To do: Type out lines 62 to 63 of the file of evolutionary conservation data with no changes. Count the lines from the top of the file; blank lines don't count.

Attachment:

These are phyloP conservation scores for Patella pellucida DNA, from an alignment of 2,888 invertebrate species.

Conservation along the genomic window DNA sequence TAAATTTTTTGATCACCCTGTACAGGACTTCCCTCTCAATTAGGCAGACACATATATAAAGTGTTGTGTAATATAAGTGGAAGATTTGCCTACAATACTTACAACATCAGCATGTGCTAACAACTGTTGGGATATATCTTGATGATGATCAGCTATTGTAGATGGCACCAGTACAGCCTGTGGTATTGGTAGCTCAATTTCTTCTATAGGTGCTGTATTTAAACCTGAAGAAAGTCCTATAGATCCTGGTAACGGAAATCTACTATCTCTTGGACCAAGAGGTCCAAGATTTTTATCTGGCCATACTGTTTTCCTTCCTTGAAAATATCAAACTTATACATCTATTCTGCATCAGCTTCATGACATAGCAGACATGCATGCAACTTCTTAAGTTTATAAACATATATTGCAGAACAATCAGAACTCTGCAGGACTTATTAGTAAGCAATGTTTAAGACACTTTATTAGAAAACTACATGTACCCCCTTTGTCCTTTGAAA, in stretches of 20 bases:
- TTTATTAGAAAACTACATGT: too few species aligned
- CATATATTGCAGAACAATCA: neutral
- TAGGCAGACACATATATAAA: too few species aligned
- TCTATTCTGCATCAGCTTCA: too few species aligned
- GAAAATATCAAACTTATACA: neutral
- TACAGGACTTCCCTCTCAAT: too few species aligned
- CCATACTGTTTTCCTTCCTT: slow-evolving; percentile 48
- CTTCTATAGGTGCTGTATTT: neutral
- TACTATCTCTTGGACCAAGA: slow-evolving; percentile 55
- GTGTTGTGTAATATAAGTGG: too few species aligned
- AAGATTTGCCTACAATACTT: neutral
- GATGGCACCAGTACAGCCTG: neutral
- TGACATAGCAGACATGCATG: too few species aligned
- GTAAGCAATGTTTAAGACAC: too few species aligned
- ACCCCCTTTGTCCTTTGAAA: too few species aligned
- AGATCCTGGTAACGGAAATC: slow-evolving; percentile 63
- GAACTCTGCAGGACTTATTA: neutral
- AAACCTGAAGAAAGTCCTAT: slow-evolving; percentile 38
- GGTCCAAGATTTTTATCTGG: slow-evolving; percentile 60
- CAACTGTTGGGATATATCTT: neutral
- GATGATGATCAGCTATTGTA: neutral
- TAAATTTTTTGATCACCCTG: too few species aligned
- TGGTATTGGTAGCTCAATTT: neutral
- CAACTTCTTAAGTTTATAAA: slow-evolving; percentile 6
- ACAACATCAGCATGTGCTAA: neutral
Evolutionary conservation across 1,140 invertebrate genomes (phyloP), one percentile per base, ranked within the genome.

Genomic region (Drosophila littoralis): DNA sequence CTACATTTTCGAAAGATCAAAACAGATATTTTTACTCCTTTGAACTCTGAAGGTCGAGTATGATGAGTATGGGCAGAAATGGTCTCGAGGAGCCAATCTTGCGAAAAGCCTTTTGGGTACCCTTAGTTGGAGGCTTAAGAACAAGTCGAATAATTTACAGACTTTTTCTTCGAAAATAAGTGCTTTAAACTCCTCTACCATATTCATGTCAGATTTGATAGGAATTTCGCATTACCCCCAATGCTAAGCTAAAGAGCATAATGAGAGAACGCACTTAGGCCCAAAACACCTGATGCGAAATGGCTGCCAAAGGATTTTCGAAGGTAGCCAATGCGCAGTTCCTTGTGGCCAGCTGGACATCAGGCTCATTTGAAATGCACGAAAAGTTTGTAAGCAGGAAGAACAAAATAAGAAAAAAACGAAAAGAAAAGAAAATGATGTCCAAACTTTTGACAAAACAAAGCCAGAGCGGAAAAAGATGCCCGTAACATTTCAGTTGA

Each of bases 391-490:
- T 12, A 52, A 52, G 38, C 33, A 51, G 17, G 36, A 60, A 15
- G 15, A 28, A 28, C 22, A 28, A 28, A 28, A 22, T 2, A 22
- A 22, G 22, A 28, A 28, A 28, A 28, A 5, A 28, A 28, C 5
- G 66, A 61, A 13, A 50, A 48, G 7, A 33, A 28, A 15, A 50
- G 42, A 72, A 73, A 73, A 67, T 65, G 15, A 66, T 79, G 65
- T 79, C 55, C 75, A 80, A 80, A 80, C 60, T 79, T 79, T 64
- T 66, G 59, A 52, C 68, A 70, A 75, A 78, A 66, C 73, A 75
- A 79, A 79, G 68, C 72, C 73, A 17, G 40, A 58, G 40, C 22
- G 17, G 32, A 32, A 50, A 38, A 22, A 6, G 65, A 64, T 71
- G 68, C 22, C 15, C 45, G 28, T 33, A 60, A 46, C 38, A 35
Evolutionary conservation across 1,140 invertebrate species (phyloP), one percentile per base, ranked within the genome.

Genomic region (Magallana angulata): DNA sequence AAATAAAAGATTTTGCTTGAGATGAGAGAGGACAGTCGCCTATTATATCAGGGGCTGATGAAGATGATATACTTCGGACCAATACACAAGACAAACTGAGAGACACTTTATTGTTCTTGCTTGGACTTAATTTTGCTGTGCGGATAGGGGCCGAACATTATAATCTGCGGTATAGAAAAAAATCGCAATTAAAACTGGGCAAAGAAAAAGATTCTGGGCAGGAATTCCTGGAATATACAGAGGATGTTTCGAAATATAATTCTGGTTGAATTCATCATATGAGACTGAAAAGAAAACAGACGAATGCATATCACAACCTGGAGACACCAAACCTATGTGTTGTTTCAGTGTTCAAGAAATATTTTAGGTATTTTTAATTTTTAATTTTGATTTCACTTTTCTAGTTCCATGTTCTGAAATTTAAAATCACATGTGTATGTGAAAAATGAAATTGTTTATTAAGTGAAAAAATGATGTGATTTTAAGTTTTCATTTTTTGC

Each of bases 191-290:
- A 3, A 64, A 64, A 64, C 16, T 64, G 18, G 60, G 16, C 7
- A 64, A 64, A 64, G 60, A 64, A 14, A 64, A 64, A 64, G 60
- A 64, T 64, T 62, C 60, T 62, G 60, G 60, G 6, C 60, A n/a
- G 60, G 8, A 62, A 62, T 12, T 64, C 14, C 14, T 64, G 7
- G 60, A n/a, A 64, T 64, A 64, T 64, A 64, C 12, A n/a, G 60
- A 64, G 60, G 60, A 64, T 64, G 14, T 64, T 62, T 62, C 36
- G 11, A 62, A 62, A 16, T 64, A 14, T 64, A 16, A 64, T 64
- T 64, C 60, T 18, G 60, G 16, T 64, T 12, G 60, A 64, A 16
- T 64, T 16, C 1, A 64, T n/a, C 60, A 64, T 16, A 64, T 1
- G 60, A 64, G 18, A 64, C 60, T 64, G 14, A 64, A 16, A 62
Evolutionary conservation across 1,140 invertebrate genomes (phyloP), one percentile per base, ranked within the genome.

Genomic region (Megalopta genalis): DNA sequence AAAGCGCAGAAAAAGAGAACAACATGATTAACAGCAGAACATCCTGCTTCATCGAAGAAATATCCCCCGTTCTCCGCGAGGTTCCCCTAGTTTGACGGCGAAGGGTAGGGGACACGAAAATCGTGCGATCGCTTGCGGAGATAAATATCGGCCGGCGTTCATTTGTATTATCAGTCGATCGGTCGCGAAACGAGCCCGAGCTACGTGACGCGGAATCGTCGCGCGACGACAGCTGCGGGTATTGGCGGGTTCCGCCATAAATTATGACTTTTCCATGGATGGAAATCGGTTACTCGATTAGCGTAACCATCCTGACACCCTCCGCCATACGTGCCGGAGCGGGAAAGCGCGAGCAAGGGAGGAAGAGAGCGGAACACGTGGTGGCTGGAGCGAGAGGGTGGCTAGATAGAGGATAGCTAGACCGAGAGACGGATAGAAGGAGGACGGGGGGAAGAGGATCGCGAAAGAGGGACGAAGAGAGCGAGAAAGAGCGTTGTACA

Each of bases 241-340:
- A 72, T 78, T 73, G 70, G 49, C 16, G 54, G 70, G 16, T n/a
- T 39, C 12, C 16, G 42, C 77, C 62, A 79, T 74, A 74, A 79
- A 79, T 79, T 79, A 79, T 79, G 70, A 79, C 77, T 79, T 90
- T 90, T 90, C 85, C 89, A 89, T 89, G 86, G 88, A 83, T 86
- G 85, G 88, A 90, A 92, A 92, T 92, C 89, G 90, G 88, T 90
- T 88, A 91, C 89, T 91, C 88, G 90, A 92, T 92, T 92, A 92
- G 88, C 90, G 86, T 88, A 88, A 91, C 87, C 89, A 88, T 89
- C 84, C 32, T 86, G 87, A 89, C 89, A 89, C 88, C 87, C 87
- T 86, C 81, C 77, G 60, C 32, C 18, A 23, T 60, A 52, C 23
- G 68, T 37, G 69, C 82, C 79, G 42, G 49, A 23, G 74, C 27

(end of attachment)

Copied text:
- T 88, A 91, C 89, T 91, C 88, G 90, A 92, T 92, T 92, A 92
- G 88, C 90, G 86, T 88, A 88, A 91, C 87, C 89, A 88, T 89